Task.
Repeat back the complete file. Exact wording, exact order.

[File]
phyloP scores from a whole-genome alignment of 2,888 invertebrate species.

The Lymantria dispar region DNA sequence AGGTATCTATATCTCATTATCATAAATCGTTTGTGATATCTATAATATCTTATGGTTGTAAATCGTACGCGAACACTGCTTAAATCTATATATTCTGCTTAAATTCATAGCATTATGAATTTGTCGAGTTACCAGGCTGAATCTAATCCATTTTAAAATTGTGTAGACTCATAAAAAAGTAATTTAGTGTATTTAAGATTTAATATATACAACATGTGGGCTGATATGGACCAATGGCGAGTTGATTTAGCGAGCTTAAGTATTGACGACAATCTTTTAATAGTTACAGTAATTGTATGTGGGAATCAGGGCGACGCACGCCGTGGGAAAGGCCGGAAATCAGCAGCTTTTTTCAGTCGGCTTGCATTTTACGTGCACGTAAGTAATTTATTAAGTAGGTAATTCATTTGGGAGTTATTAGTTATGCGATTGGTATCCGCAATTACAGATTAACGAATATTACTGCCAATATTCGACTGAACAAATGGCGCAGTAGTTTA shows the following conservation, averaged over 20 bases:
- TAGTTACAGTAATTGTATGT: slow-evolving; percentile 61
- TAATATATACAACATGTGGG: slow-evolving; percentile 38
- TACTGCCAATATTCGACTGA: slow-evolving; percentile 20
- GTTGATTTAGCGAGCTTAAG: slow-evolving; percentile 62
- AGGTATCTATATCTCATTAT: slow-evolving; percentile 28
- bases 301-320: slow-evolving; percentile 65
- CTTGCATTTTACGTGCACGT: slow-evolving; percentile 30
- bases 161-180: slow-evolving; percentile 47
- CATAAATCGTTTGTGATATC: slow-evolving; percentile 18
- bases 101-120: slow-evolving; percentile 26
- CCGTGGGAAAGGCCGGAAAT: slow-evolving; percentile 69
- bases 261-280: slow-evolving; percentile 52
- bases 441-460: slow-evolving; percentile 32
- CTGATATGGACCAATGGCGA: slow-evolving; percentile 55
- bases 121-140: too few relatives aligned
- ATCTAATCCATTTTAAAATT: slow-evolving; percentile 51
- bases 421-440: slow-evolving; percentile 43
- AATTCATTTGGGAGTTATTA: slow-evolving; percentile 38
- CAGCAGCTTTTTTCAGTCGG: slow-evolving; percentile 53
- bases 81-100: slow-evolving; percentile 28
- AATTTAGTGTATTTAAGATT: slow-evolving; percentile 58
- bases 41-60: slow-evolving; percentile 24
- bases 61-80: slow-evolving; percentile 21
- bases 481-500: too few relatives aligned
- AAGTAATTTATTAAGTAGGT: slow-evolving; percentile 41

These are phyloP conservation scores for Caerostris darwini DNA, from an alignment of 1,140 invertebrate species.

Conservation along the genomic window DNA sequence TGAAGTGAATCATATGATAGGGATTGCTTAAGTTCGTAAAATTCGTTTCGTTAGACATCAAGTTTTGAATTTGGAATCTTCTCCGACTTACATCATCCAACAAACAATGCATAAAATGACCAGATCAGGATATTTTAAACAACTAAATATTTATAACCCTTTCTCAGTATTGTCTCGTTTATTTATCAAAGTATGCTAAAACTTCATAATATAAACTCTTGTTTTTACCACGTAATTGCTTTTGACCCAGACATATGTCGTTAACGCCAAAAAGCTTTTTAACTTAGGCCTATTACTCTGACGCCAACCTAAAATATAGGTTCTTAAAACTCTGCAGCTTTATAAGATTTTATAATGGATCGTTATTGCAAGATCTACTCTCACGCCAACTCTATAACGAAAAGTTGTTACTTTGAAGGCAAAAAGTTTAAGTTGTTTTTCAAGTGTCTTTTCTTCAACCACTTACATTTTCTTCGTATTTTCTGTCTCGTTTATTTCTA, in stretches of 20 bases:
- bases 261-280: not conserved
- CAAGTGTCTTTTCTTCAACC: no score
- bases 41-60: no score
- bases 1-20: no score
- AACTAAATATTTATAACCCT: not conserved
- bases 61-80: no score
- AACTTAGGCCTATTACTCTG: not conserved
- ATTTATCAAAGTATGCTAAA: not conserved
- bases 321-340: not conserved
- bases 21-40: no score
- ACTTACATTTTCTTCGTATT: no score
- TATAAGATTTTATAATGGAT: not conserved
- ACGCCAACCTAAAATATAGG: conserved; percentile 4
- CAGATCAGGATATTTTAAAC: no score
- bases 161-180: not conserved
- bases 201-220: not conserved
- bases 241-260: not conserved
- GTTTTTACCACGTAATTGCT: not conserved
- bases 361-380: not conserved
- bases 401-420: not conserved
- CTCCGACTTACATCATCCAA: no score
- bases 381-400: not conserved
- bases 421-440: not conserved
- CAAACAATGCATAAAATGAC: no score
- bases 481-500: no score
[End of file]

phyloP scores from a whole-genome alignment of 2,888 invertebrate species.

The Lymantria dispar region DNA sequence AGGTATCTATATCTCATTATCATAAATCGTTTGTGATATCTATAATATCTTATGGTTGTAAATCGTACGCGAACACTGCTTAAATCTATATATTCTGCTTAAATTCATAGCATTATGAATTTGTCGAGTTACCAGGCTGAATCTAATCCATTTTAAAATTGTGTAGACTCATAAAAAAGTAATTTAGTGTATTTAAGATTTAATATATACAACATGTGGGCTGATATGGACCAATGGCGAGTTGATTTAGCGAGCTTAAGTATTGACGACAATCTTTTAATAGTTACAGTAATTGTATGTGGGAATCAGGGCGACGCACGCCGTGGGAAAGGCCGGAAATCAGCAGCTTTTTTCAGTCGGCTTGCATTTTACGTGCACGTAAGTAATTTATTAAGTAGGTAATTCATTTGGGAGTTATTAGTTATGCGATTGGTATCCGCAATTACAGATTAACGAATATTACTGCCAATATTCGACTGAACAAATGGCGCAGTAGTTTA shows the following conservation, averaged over 20 bases:
- TAGTTACAGTAATTGTATGT: slow-evolving; percentile 61
- TAATATATACAACATGTGGG: slow-evolving; percentile 38
- TACTGCCAATATTCGACTGA: slow-evolving; percentile 20
- GTTGATTTAGCGAGCTTAAG: slow-evolving; percentile 62
- AGGTATCTATATCTCATTAT: slow-evolving; percentile 28
- bases 301-320: slow-evolving; percentile 65
- CTTGCATTTTACGTGCACGT: slow-evolving; percentile 30
- bases 161-180: slow-evolving; percentile 47
- CATAAATCGTTTGTGATATC: slow-evolving; percentile 18
- bases 101-120: slow-evolving; percentile 26
- CCGTGGGAAAGGCCGGAAAT: slow-evolving; percentile 69
- bases 261-280: slow-evolving; percentile 52
- bases 441-460: slow-evolving; percentile 32
- CTGATATGGACCAATGGCGA: slow-evolving; percentile 55
- bases 121-140: too few relatives aligned
- ATCTAATCCATTTTAAAATT: slow-evolving; percentile 51
- bases 421-440: slow-evolving; percentile 43
- AATTCATTTGGGAGTTATTA: slow-evolving; percentile 38
- CAGCAGCTTTTTTCAGTCGG: slow-evolving; percentile 53
- bases 81-100: slow-evolving; percentile 28
- AATTTAGTGTATTTAAGATT: slow-evolving; percentile 58
- bases 41-60: slow-evolving; percentile 24
- bases 61-80: slow-evolving; percentile 21
- bases 481-500: too few relatives aligned
- AAGTAATTTATTAAGTAGGT: slow-evolving; percentile 41

These are phyloP conservation scores for Caerostris darwini DNA, from an alignment of 1,140 invertebrate species.

Conservation along the genomic window DNA sequence TGAAGTGAATCATATGATAGGGATTGCTTAAGTTCGTAAAATTCGTTTCGTTAGACATCAAGTTTTGAATTTGGAATCTTCTCCGACTTACATCATCCAACAAACAATGCATAAAATGACCAGATCAGGATATTTTAAACAACTAAATATTTATAACCCTTTCTCAGTATTGTCTCGTTTATTTATCAAAGTATGCTAAAACTTCATAATATAAACTCTTGTTTTTACCACGTAATTGCTTTTGACCCAGACATATGTCGTTAACGCCAAAAAGCTTTTTAACTTAGGCCTATTACTCTGACGCCAACCTAAAATATAGGTTCTTAAAACTCTGCAGCTTTATAAGATTTTATAATGGATCGTTATTGCAAGATCTACTCTCACGCCAACTCTATAACGAAAAGTTGTTACTTTGAAGGCAAAAAGTTTAAGTTGTTTTTCAAGTGTCTTTTCTTCAACCACTTACATTTTCTTCGTATTTTCTGTCTCGTTTATTTCTA, in stretches of 20 bases:
- bases 261-280: not conserved
- CAAGTGTCTTTTCTTCAACC: no score
- bases 41-60: no score
- bases 1-20: no score
- AACTAAATATTTATAACCCT: not conserved
- bases 61-80: no score
- AACTTAGGCCTATTACTCTG: not conserved
- ATTTATCAAAGTATGCTAAA: not conserved
- bases 321-340: not conserved
- bases 21-40: no score
- ACTTACATTTTCTTCGTATT: no score
- TATAAGATTTTATAATGGAT: not conserved
- ACGCCAACCTAAAATATAGG: conserved; percentile 4
- CAGATCAGGATATTTTAAAC: no score
- bases 161-180: not conserved
- bases 201-220: not conserved
- bases 241-260: not conserved
- GTTTTTACCACGTAATTGCT: not conserved
- bases 361-380: not conserved
- bases 401-420: not conserved
- CTCCGACTTACATCATCCAA: no score
- bases 381-400: not conserved
- bases 421-440: not conserved
- CAAACAATGCATAAAATGAC: no score
- bases 481-500: no score